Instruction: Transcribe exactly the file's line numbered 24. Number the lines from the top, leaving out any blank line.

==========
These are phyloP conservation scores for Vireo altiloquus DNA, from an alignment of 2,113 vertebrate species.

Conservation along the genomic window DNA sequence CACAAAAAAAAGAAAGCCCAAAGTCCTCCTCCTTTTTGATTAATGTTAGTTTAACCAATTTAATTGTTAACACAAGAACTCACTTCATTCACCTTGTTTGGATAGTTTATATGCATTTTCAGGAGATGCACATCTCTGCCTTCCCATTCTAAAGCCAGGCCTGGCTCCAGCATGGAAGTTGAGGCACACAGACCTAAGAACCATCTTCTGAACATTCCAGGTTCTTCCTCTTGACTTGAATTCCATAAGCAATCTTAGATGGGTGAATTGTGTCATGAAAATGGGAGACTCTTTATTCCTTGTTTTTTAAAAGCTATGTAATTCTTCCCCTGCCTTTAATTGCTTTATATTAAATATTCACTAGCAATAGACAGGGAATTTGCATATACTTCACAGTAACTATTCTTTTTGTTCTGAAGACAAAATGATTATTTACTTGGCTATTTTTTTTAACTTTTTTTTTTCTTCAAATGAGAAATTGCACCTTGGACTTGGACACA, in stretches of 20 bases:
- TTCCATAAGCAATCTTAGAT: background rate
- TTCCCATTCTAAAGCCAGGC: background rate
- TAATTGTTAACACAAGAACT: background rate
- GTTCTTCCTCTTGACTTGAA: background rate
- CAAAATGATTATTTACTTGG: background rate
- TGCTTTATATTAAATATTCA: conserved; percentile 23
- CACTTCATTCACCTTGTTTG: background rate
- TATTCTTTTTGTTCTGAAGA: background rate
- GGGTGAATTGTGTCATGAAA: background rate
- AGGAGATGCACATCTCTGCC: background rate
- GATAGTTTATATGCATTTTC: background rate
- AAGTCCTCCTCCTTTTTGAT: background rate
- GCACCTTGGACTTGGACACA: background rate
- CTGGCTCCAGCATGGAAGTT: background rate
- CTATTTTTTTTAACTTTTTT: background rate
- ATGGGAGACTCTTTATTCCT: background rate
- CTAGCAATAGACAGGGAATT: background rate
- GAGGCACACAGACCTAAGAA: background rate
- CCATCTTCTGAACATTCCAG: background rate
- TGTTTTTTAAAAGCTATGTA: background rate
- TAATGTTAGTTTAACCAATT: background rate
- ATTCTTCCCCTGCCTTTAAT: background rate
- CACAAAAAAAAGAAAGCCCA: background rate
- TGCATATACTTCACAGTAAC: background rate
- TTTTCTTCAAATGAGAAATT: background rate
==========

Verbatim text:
- ATTCTTCCCCTGCCTTTAAT: background rate